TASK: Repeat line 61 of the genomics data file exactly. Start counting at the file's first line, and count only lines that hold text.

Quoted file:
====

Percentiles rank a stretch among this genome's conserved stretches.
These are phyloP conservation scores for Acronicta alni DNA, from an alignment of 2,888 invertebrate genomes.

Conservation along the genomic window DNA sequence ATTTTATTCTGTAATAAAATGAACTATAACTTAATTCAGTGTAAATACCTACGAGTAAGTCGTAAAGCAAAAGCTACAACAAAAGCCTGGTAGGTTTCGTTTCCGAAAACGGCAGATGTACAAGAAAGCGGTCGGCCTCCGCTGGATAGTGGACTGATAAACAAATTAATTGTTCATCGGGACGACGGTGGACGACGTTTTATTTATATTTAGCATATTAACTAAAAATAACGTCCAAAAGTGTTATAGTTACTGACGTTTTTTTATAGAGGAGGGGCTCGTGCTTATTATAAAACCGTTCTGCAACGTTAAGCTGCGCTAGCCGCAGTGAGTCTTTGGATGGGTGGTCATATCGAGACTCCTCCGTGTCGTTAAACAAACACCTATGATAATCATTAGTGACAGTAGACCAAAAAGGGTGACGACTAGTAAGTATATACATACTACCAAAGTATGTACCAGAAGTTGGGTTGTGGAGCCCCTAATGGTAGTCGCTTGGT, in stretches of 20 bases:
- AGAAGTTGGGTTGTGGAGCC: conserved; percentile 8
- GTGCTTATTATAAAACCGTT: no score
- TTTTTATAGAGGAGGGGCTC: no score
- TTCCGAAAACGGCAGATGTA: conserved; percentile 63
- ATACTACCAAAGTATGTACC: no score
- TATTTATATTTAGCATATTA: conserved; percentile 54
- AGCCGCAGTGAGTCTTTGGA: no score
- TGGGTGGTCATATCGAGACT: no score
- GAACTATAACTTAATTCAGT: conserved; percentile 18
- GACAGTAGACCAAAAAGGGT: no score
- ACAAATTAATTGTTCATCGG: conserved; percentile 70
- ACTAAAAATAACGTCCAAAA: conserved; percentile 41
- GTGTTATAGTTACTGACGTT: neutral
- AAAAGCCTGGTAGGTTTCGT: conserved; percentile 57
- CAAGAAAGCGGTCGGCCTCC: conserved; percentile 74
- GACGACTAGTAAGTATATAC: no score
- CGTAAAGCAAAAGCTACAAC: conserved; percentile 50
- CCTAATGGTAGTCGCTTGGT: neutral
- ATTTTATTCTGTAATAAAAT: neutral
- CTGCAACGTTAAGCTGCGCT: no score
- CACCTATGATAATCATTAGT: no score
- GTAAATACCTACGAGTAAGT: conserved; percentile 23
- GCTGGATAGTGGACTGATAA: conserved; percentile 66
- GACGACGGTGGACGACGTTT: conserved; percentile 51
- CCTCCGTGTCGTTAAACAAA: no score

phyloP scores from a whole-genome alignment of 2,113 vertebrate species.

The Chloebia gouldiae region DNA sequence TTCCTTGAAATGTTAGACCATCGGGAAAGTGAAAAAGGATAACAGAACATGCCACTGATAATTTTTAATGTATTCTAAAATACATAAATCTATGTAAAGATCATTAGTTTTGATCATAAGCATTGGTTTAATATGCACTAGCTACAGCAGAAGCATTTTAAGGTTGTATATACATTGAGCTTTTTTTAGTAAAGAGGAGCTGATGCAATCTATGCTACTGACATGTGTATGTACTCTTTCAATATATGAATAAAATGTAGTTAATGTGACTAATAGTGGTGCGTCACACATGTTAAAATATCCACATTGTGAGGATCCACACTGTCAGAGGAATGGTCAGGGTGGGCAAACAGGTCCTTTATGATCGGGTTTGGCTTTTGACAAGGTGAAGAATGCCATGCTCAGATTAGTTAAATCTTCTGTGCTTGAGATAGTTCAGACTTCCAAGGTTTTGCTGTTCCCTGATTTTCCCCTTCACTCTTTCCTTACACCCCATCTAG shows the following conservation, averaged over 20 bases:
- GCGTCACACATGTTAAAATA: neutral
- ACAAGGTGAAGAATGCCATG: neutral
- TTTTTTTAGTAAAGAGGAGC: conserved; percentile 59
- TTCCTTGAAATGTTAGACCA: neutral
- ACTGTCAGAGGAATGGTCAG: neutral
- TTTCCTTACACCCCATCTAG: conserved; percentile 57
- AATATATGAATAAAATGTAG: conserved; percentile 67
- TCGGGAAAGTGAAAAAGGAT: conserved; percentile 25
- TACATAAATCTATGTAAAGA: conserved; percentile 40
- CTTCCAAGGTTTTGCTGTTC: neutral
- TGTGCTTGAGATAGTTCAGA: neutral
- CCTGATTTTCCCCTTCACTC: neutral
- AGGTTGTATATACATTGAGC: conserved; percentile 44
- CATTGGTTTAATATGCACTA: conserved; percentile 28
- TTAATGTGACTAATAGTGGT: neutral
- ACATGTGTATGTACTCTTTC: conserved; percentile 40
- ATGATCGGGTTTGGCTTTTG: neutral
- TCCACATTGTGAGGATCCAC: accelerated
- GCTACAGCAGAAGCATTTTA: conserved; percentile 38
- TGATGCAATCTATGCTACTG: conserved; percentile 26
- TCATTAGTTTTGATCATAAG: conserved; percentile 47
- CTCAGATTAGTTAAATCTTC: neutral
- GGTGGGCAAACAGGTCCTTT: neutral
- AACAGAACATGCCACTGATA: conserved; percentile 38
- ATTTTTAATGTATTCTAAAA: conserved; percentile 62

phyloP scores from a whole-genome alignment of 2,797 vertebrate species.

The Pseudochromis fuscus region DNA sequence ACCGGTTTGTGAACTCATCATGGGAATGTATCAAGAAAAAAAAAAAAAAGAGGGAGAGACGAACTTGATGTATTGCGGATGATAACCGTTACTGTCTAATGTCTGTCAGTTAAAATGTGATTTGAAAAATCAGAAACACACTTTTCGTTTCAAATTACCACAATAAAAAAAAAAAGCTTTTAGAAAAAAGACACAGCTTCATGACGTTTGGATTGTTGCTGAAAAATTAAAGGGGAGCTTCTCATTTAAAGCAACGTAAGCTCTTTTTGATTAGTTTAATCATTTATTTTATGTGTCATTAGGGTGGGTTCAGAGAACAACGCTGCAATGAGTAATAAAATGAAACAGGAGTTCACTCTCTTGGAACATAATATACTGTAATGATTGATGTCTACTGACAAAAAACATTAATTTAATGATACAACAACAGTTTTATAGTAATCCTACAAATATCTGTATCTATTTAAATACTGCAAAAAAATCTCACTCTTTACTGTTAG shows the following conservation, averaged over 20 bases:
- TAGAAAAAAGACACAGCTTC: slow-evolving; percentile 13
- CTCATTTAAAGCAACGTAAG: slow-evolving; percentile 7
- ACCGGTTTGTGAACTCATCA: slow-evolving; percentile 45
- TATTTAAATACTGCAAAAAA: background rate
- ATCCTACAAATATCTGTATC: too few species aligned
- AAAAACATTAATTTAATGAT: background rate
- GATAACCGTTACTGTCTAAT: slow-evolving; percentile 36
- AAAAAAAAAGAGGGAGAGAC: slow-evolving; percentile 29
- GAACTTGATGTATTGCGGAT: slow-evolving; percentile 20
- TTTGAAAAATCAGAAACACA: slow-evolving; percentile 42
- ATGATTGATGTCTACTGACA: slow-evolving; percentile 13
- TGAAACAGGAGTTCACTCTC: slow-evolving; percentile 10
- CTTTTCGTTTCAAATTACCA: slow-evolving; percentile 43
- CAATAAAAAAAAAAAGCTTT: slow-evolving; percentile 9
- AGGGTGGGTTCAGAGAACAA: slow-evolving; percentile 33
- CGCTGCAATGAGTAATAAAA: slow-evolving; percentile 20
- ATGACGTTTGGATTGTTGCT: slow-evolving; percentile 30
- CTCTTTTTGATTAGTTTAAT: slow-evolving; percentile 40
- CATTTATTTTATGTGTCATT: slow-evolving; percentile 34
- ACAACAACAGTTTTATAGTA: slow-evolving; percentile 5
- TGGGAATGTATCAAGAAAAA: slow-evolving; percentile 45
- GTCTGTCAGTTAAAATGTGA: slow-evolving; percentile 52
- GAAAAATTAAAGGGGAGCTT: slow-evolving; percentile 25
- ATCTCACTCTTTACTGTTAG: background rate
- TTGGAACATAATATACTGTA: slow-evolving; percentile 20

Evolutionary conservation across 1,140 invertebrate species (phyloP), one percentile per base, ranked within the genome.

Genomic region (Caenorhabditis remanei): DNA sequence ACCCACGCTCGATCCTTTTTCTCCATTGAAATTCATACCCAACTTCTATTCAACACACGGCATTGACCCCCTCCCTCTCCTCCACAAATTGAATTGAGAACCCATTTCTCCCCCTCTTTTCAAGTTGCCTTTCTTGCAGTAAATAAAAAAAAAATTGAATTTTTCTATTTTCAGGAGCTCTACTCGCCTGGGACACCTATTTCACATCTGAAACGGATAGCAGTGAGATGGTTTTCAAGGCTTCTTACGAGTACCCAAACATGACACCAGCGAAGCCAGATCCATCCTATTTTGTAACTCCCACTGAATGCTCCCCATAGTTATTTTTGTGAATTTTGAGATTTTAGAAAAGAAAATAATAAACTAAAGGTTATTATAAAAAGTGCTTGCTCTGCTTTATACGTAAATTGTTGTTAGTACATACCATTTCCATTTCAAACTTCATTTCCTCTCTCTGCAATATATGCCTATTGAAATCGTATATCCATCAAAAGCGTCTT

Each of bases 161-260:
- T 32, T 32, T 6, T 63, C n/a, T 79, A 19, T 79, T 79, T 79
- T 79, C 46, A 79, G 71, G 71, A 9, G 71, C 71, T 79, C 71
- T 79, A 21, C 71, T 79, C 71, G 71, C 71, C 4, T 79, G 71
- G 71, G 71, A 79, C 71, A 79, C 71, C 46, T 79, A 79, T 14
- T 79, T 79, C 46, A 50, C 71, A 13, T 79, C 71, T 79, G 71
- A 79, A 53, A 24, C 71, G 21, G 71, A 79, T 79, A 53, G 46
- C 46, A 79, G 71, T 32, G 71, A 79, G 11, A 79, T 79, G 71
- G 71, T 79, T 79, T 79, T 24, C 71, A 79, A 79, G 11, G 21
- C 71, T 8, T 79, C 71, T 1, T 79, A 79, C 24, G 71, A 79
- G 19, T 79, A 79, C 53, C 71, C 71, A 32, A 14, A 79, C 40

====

- TATTTAAATACTGCAAAAAA: background rate